Book Review – Old Man and the Sea

Old Man and the Sea by Ernest Hemingway

I’d read this back in one of my high school literature classes. It’s not a complicated little story so it wasn’t as though the intervening decades clouded the storyline or the outcome. But as part of our less-connected, wi-fi-unpredictable life for the moment reading together as a family has come to the forefront. The place we’re staying had a copy and I knew it would be good for everyone to experience it.

I like Hemingway, but his sparcity can be exhausting at times. Where Bradbury or other authors bury you in similes and metaphors and adjectives, Hemingway remains terse, no doubt a throwback to his days in journalism. The story is slow, as slow as being stuck in a boat at sea alone for days on end, trailing a line connected to a massive, unseen fish below. I would likely be tempted to tighten it up a bit, but tightening it up ruins the entire point of the story. You feel the interminableness of Santiago’s situation. You feel his hope as well as his wariness. You admire his stolidity.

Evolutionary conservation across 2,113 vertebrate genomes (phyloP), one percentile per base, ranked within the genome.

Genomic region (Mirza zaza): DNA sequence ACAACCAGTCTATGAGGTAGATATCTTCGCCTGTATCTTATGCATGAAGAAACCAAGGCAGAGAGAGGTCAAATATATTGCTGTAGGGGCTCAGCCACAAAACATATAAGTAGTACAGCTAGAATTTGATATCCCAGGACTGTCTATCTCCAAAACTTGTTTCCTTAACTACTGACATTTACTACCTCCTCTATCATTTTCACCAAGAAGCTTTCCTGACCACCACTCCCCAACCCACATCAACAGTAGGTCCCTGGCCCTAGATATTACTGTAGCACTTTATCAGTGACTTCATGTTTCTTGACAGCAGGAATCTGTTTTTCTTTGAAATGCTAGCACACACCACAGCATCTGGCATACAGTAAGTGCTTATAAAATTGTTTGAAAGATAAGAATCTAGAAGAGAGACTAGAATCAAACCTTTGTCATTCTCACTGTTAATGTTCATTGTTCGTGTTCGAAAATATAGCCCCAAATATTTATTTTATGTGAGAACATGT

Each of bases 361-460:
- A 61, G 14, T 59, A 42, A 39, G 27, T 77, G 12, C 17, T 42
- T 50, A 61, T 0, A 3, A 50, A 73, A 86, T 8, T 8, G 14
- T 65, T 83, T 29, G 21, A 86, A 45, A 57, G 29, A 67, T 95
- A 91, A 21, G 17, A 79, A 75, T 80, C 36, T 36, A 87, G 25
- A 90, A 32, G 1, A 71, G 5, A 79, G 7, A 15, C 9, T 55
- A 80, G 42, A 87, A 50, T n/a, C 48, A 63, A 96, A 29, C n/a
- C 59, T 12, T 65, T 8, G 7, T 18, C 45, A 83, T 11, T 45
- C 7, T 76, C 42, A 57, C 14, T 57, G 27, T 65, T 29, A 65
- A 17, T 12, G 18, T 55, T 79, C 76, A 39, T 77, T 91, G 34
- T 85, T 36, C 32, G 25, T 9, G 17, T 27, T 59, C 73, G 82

His dedication is to a code of manhood rapidly being erased in a Western culture intent on desexing and unisexing everyone and everything. No doubt he is dubbed as an example of toxic masculinity in college literature classrooms on two continents. How foolish, to risk his life on such an uncertainty, against overwhelming odds. Yet Santiago’s decisions are set by larger forces than himself and he seeks only to measure his mettle against them, just as he continually measures his own pain against the pain reported of his beloved DiMaggio. Does his suffering come close? Does he measure up?

If you haven’t read this for a while go back to it. As a father of boys and young men it is helpful to show traditional masculine qualities evaporating in the world around them. Like other much longer epic works it highlights the importance of doing what you know to be right and proper despite the potential loss you may personally suffer in doing so. Some things are worth dying for. Some battles should be faced squarely that the stories may be told and passed down to younger generations who will one day have to face their own giants, whether under the waters or in the stars or in their own hometowns.

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